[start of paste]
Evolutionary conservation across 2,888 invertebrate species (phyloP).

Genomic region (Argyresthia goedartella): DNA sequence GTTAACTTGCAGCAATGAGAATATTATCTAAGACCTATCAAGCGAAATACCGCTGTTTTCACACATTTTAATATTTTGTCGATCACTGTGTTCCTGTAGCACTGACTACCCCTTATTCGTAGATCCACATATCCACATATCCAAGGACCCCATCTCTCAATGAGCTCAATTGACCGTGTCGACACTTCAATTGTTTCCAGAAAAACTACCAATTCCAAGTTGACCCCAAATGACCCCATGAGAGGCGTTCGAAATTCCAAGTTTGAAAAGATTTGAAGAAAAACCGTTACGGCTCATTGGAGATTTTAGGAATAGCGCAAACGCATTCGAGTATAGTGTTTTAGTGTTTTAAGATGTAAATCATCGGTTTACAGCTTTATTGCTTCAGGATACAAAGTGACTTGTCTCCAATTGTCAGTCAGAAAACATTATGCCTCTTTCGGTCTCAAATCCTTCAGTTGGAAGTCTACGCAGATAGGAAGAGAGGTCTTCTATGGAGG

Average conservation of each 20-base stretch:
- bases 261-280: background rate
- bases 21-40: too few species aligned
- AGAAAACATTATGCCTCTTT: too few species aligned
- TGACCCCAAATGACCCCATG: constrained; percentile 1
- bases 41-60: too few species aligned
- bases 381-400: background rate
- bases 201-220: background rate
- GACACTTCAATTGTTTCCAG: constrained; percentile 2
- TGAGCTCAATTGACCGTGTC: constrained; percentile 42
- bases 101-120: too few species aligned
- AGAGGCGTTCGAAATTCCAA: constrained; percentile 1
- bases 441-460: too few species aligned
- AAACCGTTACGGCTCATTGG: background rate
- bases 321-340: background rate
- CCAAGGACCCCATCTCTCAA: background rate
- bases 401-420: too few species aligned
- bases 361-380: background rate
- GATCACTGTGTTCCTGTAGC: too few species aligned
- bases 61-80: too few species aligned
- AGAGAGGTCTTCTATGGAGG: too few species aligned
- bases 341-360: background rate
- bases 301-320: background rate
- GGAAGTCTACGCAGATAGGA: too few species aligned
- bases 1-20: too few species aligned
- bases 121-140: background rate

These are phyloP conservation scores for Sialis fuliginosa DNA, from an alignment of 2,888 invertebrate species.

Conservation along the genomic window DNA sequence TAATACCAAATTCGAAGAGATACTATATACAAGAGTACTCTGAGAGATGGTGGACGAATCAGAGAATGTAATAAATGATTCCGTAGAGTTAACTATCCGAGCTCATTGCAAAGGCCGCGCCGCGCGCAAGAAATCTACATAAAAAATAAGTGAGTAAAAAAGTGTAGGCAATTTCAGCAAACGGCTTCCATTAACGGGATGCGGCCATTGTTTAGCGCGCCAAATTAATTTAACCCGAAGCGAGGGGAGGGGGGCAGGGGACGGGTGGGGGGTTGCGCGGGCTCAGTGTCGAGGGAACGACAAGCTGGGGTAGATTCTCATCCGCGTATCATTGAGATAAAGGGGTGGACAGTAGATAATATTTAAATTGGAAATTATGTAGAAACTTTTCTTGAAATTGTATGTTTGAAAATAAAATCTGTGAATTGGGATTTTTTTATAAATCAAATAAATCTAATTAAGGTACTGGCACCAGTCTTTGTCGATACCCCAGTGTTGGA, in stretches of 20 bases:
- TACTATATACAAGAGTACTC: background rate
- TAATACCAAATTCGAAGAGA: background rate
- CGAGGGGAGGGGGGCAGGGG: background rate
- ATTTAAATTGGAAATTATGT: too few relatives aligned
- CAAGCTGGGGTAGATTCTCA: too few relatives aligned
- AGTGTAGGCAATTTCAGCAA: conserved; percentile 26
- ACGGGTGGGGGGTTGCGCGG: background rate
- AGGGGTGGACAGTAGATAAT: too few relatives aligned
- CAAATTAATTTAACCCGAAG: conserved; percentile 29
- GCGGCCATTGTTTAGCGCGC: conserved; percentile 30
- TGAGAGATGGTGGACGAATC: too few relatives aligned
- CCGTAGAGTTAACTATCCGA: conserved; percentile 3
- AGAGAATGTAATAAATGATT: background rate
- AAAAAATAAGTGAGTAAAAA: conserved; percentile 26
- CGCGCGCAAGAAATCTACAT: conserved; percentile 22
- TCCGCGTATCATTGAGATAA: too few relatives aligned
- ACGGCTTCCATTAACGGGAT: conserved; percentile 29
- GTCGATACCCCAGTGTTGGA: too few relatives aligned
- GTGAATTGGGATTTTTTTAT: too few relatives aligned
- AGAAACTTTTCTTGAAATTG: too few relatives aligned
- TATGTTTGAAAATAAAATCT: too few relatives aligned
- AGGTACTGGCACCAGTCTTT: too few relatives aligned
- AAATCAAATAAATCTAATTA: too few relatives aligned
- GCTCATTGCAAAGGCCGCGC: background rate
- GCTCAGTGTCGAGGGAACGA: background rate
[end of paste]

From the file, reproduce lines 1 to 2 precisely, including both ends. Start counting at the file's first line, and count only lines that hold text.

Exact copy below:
Evolutionary conservation across 2,888 invertebrate species (phyloP).

Genomic region (Argyresthia goedartella): DNA sequence GTTAACTTGCAGCAATGAGAATATTATCTAAGACCTATCAAGCGAAATACCGCTGTTTTCACACATTTTAATATTTTGTCGATCACTGTGTTCCTGTAGCACTGACTACCCCTTATTCGTAGATCCACATATCCACATATCCAAGGACCCCATCTCTCAATGAGCTCAATTGACCGTGTCGACACTTCAATTGTTTCCAGAAAAACTACCAATTCCAAGTTGACCCCAAATGACCCCATGAGAGGCGTTCGAAATTCCAAGTTTGAAAAGATTTGAAGAAAAACCGTTACGGCTCATTGGAGATTTTAGGAATAGCGCAAACGCATTCGAGTATAGTGTTTTAGTGTTTTAAGATGTAAATCATCGGTTTACAGCTTTATTGCTTCAGGATACAAAGTGACTTGTCTCCAATTGTCAGTCAGAAAACATTATGCCTCTTTCGGTCTCAAATCCTTCAGTTGGAAGTCTACGCAGATAGGAAGAGAGGTCTTCTATGGAGG